Even as “Fringe” closes out its five-year run on Fox with a two-hour series finale Friday, J.J. Abrams hopes the program will live on for future generations and take its place in the canon of genre groundbreakers.
“Hopefully people will continue to discover it,” says Abrams, who created “Fringe” with Alex Kurtzman and Roberto Orci. “My favorite show is ‘The Twilight Zone,’ which is 60 years old now, so it’s a comforting thing to think there are ‘Fringe’ fans that aren’t even born yet.”
That underlying sense of optimism is also one of the underpinnings of the sci-fi drama.
The title refers to the so-called fringe division of the FBI, under the auspices of the U.S. Dept. of Homeland Security, whose members use “fringe” science along with more traditional investigative techniques to solve unexplained occurrences that are often related to mysteries in a parallel universe.
Although never a huge ratings earner, “Fringe” gained pivotal media support and a passionate audience over its five-season run.
“Its success further legitimized genre television in the broadcast network marketplace,” says Peter Roth, president of Warner Bros. Television, which produces the series. “The fact that ‘Fringe’ launched in the fashion that it did, and had such critical acclaim that continued throughout the life of the series, has helped to enable network buyers to continue to feel confident about the value of these kinds of shows.”
Fans fought to keep “Fringe” on the air when it was in danger of cancellation, lobbying Fox entertainment president Kevin Reilly by sending him Red Vines and showing up at Comic-Con with white tulips, both items symbolic to the show. They also joined social media campaigns and wrote letters of support to advertisers such as Ford and Verizon.
“We have always endeavored to tell stories of the human condition and hope,” says exec producer J.H. Wyman. ” ‘Fringe’ spoke to people on that level. Our viewers believe in the possibility of finding beauty even in darkness and they became very passionate about it.”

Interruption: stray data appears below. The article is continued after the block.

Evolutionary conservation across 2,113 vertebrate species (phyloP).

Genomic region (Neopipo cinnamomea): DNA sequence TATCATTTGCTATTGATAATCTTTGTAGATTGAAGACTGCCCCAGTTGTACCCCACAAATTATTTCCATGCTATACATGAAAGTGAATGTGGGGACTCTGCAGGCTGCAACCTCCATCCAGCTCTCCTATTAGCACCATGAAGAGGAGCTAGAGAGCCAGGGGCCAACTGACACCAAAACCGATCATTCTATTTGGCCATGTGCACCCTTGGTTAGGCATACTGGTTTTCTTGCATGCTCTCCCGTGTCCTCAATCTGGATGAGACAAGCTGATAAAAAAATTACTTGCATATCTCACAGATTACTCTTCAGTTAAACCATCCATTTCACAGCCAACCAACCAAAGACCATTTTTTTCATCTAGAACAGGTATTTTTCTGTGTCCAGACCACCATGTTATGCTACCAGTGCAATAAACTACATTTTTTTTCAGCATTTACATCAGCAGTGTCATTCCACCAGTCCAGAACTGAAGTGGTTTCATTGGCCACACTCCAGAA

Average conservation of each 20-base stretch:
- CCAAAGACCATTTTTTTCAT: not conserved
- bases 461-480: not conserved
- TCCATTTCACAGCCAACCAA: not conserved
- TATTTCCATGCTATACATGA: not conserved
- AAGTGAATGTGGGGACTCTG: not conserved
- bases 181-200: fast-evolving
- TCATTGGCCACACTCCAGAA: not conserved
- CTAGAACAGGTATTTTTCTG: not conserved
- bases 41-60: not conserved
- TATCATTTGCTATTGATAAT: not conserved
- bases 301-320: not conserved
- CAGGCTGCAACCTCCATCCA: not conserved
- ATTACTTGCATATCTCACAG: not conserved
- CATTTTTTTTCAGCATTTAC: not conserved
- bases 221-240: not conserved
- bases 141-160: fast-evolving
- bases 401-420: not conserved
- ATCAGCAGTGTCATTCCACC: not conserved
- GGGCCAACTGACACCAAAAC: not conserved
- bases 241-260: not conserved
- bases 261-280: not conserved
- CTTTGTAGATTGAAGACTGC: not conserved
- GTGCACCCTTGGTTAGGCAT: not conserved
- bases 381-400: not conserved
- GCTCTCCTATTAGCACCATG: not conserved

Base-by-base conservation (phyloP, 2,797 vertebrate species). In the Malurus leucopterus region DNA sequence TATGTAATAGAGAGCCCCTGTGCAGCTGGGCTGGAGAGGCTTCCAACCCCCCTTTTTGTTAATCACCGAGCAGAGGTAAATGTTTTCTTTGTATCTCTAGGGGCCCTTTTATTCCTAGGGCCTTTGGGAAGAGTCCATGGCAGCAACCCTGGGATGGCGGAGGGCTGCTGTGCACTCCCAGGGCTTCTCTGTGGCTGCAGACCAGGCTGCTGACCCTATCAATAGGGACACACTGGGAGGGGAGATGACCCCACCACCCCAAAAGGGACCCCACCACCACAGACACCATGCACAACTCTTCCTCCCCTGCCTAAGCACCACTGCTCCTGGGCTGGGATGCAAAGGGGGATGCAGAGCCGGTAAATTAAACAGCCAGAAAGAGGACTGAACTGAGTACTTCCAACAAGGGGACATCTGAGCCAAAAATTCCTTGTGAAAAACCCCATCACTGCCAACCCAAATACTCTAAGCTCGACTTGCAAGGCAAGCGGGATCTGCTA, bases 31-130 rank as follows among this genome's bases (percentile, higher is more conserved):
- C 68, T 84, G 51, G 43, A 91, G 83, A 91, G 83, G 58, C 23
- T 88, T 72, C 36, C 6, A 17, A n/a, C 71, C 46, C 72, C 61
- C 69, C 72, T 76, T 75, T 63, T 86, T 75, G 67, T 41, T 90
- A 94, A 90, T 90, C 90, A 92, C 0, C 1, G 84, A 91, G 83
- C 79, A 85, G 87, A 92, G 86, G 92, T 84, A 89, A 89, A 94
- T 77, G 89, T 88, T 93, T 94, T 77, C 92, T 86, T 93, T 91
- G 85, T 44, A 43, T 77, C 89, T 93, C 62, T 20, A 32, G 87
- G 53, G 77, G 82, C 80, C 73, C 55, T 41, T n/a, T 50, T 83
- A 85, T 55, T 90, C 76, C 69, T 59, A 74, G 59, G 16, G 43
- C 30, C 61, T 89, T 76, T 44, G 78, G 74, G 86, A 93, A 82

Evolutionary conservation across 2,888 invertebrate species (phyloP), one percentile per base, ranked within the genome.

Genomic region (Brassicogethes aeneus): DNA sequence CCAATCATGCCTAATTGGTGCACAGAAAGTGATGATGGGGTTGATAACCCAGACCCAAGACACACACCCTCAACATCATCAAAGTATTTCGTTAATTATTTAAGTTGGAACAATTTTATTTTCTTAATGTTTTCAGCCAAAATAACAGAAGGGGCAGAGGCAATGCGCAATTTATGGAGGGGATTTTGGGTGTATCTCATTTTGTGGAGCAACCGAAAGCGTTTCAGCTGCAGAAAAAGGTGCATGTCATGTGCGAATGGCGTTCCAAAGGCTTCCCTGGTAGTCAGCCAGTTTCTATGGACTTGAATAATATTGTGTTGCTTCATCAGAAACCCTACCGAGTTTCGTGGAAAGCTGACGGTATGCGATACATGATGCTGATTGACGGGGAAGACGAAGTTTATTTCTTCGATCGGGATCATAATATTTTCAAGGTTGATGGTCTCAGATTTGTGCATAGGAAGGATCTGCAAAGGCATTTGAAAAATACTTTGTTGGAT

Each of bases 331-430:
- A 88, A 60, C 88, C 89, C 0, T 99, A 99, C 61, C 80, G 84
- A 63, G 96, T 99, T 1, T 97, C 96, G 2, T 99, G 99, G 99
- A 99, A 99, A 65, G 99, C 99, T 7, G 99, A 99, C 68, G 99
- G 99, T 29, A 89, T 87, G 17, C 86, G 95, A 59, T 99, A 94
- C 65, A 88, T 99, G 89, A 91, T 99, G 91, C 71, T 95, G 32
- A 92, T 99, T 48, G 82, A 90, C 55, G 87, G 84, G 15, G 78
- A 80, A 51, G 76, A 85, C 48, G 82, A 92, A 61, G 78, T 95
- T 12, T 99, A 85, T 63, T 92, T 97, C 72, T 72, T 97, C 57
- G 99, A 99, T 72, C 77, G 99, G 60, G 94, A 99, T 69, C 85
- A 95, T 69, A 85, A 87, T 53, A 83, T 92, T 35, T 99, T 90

The series has gone out on its own terms — 13 episodes renewed by Reilly last April — culminating with the syndication-critical 100th episode. (A syndication deal with Discovery’s Science Channel was announced in May.)
“The show will be remembered first for the characters at the center. They’ve been so richly drawn and fully dimensionalized that they will have lasting impact,” says Fox Broadcasting chief operating officer Joe Earley. “The quality of the series — from writing, to production, to performances by the cast, to the visual effects — will be its hallmark.”
For the cast, many of whom play additional characters in the show’s alternate universe, ending production provided fulfillment in concluding their characters’ arcs.
” ‘Fringe’ enabled me to use all the skills acquired as an actor over 40 years. It was constantly challenging because the writers kept throwing out new ideas and variations,” says John Noble, who plays Dr. Walter Bishop, the government researcher-mad scientist who is father to Joshua Jackson’s character, Peter Bishop. “The father-son relationship Josh and I were able to play without being stuffy and sentimental was the most important aspect of the show.”